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terrorism as a threat to india

Terrorism as a threat to India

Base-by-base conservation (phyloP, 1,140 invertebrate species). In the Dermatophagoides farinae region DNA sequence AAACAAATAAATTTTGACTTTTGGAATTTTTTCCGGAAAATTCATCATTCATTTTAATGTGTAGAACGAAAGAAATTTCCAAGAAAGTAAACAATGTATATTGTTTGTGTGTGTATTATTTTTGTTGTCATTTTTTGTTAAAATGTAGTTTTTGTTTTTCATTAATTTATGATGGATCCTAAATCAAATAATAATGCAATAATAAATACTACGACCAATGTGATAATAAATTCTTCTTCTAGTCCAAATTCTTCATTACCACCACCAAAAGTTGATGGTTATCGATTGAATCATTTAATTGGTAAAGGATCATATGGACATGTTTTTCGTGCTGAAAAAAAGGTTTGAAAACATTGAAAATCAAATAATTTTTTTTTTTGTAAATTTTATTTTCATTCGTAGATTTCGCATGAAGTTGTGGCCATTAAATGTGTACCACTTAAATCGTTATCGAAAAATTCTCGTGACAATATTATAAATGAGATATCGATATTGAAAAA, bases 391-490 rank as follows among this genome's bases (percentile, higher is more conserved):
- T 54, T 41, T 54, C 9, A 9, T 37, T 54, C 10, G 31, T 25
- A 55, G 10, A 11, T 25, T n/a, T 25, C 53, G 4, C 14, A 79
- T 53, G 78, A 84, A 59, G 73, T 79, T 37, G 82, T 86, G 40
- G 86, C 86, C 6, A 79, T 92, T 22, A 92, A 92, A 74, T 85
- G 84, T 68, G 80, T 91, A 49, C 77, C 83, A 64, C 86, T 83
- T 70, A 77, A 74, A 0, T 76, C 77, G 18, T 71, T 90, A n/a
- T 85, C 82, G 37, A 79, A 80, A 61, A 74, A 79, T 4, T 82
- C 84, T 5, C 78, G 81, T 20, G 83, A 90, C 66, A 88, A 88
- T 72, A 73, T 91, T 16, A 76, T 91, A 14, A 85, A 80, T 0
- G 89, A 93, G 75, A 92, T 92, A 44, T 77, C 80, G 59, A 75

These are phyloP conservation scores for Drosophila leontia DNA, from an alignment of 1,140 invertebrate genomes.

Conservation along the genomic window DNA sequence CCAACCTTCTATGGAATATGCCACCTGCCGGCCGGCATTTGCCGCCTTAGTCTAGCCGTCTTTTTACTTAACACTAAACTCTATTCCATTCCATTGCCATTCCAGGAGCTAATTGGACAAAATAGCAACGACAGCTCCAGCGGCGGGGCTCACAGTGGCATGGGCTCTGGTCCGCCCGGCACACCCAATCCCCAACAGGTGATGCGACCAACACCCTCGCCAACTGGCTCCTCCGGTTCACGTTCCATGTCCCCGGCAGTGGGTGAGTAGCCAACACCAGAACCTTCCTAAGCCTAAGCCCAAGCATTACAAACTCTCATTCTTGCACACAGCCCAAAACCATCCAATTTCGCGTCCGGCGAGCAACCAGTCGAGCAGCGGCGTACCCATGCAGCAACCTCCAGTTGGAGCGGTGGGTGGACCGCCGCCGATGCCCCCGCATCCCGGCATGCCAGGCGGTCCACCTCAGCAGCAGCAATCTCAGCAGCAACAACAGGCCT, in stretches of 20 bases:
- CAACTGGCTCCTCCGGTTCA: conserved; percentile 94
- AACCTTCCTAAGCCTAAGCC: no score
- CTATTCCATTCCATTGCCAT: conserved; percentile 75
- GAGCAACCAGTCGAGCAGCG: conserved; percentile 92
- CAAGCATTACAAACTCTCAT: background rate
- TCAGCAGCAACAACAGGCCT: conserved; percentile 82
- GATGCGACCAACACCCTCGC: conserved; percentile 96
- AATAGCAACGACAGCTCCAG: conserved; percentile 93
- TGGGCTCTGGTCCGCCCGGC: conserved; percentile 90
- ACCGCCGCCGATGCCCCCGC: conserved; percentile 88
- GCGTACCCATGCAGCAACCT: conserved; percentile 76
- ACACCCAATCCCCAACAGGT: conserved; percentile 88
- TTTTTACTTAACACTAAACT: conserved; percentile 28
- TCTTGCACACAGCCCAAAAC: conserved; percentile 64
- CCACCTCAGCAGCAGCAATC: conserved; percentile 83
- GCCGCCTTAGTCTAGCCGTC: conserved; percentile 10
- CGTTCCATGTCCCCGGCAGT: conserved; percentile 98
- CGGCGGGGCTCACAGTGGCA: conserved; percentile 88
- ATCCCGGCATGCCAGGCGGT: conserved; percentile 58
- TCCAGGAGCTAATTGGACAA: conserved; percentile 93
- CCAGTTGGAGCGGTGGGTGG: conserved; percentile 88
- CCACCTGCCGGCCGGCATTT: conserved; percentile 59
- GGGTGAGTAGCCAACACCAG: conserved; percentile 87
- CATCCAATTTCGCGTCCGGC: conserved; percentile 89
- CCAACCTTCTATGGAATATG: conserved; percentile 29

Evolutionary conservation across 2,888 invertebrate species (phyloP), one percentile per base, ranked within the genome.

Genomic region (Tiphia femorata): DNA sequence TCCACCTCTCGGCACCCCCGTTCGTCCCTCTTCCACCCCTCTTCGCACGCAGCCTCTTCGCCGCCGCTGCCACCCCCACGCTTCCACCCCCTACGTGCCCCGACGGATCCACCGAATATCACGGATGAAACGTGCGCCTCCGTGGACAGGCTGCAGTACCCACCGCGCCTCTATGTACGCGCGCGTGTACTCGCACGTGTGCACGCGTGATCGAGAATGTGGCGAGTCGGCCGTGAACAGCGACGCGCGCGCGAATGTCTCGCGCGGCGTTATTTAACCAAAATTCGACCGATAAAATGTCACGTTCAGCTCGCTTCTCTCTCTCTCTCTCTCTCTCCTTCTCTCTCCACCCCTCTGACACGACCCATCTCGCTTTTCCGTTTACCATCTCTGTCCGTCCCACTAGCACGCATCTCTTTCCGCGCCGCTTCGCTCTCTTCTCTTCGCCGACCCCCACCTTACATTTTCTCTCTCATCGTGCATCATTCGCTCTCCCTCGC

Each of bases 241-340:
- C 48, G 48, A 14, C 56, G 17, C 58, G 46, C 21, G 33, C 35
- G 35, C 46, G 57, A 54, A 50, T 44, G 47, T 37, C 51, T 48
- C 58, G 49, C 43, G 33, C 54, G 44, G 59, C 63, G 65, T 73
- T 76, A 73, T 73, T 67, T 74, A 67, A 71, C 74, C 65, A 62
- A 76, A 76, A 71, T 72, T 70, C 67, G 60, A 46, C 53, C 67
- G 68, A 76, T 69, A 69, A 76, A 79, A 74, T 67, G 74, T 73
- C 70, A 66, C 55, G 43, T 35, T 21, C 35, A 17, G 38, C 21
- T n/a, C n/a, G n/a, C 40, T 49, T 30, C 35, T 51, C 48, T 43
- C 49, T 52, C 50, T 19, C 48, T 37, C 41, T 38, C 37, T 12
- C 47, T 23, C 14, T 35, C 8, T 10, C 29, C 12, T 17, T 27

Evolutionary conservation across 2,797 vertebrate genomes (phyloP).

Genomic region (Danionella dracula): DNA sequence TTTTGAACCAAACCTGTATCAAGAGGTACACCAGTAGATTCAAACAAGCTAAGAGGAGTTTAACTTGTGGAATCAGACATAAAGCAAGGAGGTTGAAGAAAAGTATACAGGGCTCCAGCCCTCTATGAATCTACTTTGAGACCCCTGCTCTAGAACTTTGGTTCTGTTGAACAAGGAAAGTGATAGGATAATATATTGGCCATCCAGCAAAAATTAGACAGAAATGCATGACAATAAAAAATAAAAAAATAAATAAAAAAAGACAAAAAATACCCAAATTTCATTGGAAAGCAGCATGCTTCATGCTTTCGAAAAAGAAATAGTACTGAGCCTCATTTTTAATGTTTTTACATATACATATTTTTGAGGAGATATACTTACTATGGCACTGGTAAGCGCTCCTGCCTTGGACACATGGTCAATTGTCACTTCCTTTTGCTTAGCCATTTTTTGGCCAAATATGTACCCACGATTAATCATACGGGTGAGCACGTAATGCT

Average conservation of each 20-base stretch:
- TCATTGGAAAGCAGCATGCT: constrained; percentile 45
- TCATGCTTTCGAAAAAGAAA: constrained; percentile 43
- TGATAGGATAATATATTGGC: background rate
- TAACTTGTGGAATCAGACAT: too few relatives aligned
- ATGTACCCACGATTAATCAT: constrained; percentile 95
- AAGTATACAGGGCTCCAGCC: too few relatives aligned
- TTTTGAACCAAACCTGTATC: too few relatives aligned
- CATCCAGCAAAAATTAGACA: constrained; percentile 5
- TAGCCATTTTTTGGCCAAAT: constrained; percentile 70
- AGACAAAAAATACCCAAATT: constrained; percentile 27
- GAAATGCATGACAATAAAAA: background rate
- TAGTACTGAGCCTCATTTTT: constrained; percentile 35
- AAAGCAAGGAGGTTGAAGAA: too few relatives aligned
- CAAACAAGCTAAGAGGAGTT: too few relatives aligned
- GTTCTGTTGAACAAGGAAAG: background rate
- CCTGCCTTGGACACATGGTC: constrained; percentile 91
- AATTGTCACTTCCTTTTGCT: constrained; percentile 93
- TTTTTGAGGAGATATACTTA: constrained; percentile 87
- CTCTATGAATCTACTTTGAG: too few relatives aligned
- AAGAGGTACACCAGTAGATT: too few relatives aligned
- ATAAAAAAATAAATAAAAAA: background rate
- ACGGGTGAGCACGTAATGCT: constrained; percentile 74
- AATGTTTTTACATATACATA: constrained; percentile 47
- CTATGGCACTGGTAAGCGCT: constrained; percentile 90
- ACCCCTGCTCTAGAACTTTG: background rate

Terrorism is a forceful and unlawful method to achieve a desired goal. It disrupts the social fabric and causes huge loss of life and property. It is the gravest violation of human rights. In the Indian context, terrorism has been inspired by political, ideological and ethnic factors. It is paramount to keep a check on terrorism so that the citizens can peacefully enjoy their social, economic and political rights. The 8th report on terrorism in India published in 2008 defined terrorism as the peacetime equivalent of war crime. The Indian government’s definition of terrorism is same as one widely used by Western nations as well as the United Nations, proposed by Schmid and Jongman in 1988. An act of terror in India includes any intentional  anxiety-inspiring method of repeated  violence that causes death, injury or property damage, induces fear, and is targeted against any group of people identified by their political, philosophical, ideological, racial, ethnic, religious or any other nature. The immediate human victims of violence are chosen randomly  turning them into a target of terror, a target of demands, or a target of attention, however,  these direct targets of violence are not the main targets.   Terrorism in India includes:(1) Ethno-nationalist terrorism – focuses on (a) creating a separate State within or outside  India or (b) on emphasising the views/response of one ethnic group against another. Examples: Acts of violent Tamil Nationalist group LTTE  in Sri Lanka; insurgent tribal groups in North East India, Khalistan movement.(2) Religious terrorism –  focuses on religious imperatives, a presumed duty towards religion, targeted against other religious groups. Examples: Mumbai 26/11 terror attack in 2008 from an Islamic group named Lashkar-e-Taiba (LeT) of Pakistan. (3) Left-wing terrorism –   focuses on economic ideology and considers the existing socio-political structures  to be economically exploitative. A violent revolutionary change inspired by Marxist or Maoist ideologies is deemed necessary. Examples: Maoist violence (4) Narcoterrorism –   focuses on creating illegal narcotics traffic zones. Sometimes, human trafficking is also a part of such terrorism.India continues to face a number of terror attacks from Islamic groups in Kashmir, Sikh separatists in Punjab, and secessionist groups in Assam. The regions with long term terrorist activities have been Jammu and Kashmir, east-central and south-central India (Naxalism) and the North-Eastern States.Legislation, Law Enforcement, and Border Security (1) Terrorist and Disruptive Activities (Prevention) Act (TADA)In force from 1985 to 1995  (modified in 1987)Introduced in the background of the Punjab insurgency and was applied to the whole of India.This act was intended to halt the Khalistan Movement  It later expanded to encompass other states as well. The Act had a sunset provision for lapsing after two years post-commencement, that is, on 24 May 1987. It was the first anti-terrorism law in India. The Tada was repealed and succeeded by the POTA. (2) Prevention of Terrorism Act, 2002 (POTA)The Prevention of Terrorism Act, 2002 was passed with the objective of strengthening anti-terrorism operations in view of several terrorist attacks that were being carried out in India, especially in response to the attack on the Parliament. The Act replaced the Prevention of Terrorism Ordinance (POTO) of 2001 and the Terrorist and Disruptive Activities (Prevention) Act (TADA) (1985–1995), and was supported by the governing National Democratic Alliance. The Act was repealed in 2004 by the United Progressive Alliance coalition. (3) The Unlawful Activities (Prevention) Act (UAPA), 1967Unlawful Activities (Prevention) Act is aimed at prevention of unlawful activities associations in India. Its main objective is to make powers available for dealing with activities directed against the integrity and sovereignty of India. The most recent amendment act- the Unlawful Activities (Prevention) Amendment Act, 2019 (UAPA, 2019) has made it possible for the Union Government to designate individuals as terrorists with due process of law. Historical Background of UAPAThe National Integration Council (1961) appointed a Committee on National Integration and Regionalisation to look into   putting reasonable restrictions in the interests of the sovereignty and integrity of India. The agenda of the NIC was set upon the grounds of communalism, casteism and regionalism, and not terrorism. On the recommendations of the committee, the Constitution (Sixteenth Amendment) Act, 1963 was enacted to impose reasonable restrictions in the interests of the sovereignty and integrity of India, namely on:Freedom of Speech and ExpressionRight to Assemble peaceably and without armsRight to Form Associations or Unions(These are the provisions of article 19(1), ie. Right to Freedom, of the Constitution of India.) The Unlawful Activities (Prevention) Amendment Bill, 2019The Unlawful Activities (Prevention) Amendment Bill, 2019 was introduced in Lok Sabha by the Minister of Home Affairs, Mr. Amit Shah, on July 8, 2019, to amend the Unlawful Activities (Prevention) Act, 1967. The Act provides special procedures to deal with terrorist activities, among other things.Under the Act, the central government may designate an organisation as a terrorist organisation if it commits or participates in acts of, or promotes  terrorism.  The Bill empowers the government to designate individuals as terrorists.  An investigating officer of NIA  can seize properties that may be connected with terrorism with the prior approval of the Director General of Police. Investigation of cases may be conducted by officers of the rank of Deputy Superintendent or Assistant Commissioner of Police or above.  The  officers of the NIA, of the rank of Inspector or  above can investigate cases.The Act defines terrorist acts as those included in  the Convention for the Suppression of Terrorist Bombings (1997),  the Convention against Taking of Hostages (1979) and the International Convention for Suppression of Acts of Nuclear Terrorism (2005).   The Indian Parliament also passed The National Investigation Agency (Amendment) Act, 2019 to amend the National Investigation Agency (NIA) Act of 2008 to give NIA the ability to investigate terrorism cases overseas in order to  improve bilateral law enforcement cooperation.   The Act provides for a national-level agency to investigate and prosecute offences listed in a schedule (scheduled offences) and allows for creation of Special Courts for the trial of scheduled offences. These include offences under Acts such as the Atomic Energy Act, 1962, and the Unlawful Activities Prevention Act, 1967.   The   NIA can also investigate in cases of human trafficking, offences related to counterfeit currency or bank notes, manufacture or sale of prohibited arms, cyber-terrorism, and  offences under the Explosive Substances Act, 1908.At the central government level, NIA is the lead law enforcement investigative agency and is empowered to investigate offences within India, and also outside India, subject to international treaties and domestic laws of other countries.   Concerns/Criticism of UAPA, 2019The Bill does not contain any provisions to prevent misuse. The power to designate an individual as a terrorist before being proven guilty by trial is in dichotomy with the idea of “innocent until proven guilty”. Moreover,  the burden of proof of innocence is on the accusedCategorization as a 'terrorist' by the executive bears serious consequences, such as social boycott or loss of employment.Some desribed it as a “colourable legislation” which bears the potential for abuse by the executive.Other legal measures and their outcomesIndia’s state governments are responsible for law and order.   India’s state-level law enforcement agencies play a significant role in detecting, deterring, and preventing acts of terrorism.  These state agencies have varying degrees of capability.  State antiterrorism squads were created after 2008 for rapid first response.The National Security Guard (NSG) retains the mandate for nationwide response as the sole federal contingency force. However, despite rigorous training, NSG’s rapid response capability is challenged relative to India’s geography and the NSG’s independent logistics capacity. Other challenges include budget constraints and dependence on temporary details and volunteers from the armed forces.Indian security agencies are effective in disrupting terror threats despite some gaps in intelligence and information sharing.  In 2016, India and the United States signed an arrangement to exchange terrorism screening information, and India continues to work on implementation.  The Indian Multi-Agency Centre (MAC) collaborates with the United States on exchanging terrorist screening information. Larger Indian states have established their own state-level Multi Agency Centers and provided near-real-time information on terrorism to Indian law enforcement agencies.  The U.S. government engaged with the Indian government to improve border security and information-sharing capabilities.  India is in the process of improving its ability to detect and deter terrorist travel by using watchlists, implementing biographic and biometric screening capabilities at ports of entry, and expanding information sharing.   Indian Counter Terrorism (CT) forces, at the federal and state levels, were active in detecting and disrupting transnational and regional terrorist groups, such as ISIS, its local affiliate ISIS-Bangladesh, and Jamaat-ul-Mujahideen Bangladesh (JMB).   Indian programs continued to target disaffected sectors of Indian society that were at the highest risk of vulnerability for terrorist radicalization and recruitment. International and Regional Cooperation: India is a member of the FATF and of two FATF-style regional bodies:  the Eurasian Group on Combating Money Laundering and Financing of Terrorism (EAG) and Asia-Pacific Group on Money Laundering (APG).   India is also active in leadership roles in the following regional and international fora, where it has promoted multilateral CT cooperation: The Global Counterterrorism Forum (the GCTF) The Association of Southeast Asian Nations (ASEAN) Regional Forum The UN Counterterrorism Centre Advisory Board The United Nations Office on Drugs and Crime (UNODC)The Shanghai Cooperation Organization G20 India has agreed to share intelligence on terrorism with Sri Lanka and MaldivesQUAD (the United States, Australia, India, and Japan)What is the Global Terrorism Index?The Global Terrorism Index (GTI) report is produced by the Institute for Economics & Peace (IEP) using data from Terrorism Tracker and other sources. The GTI scores each country on a scale from 0 to 10; where 0 represents no impact from terrorism and 10 represents the highest measurable impact of terrorism. The key aim of the GTI is to examine the trends in order   to help inform a positive, practical debate about the future of terrorism and formulate the required policy responses. GTI is a composite measure made up of four indicators: incidents, fatalities, injuries and property damage. As per the 2021 GTI report, India  ranked 12th with a score of 7.432.  References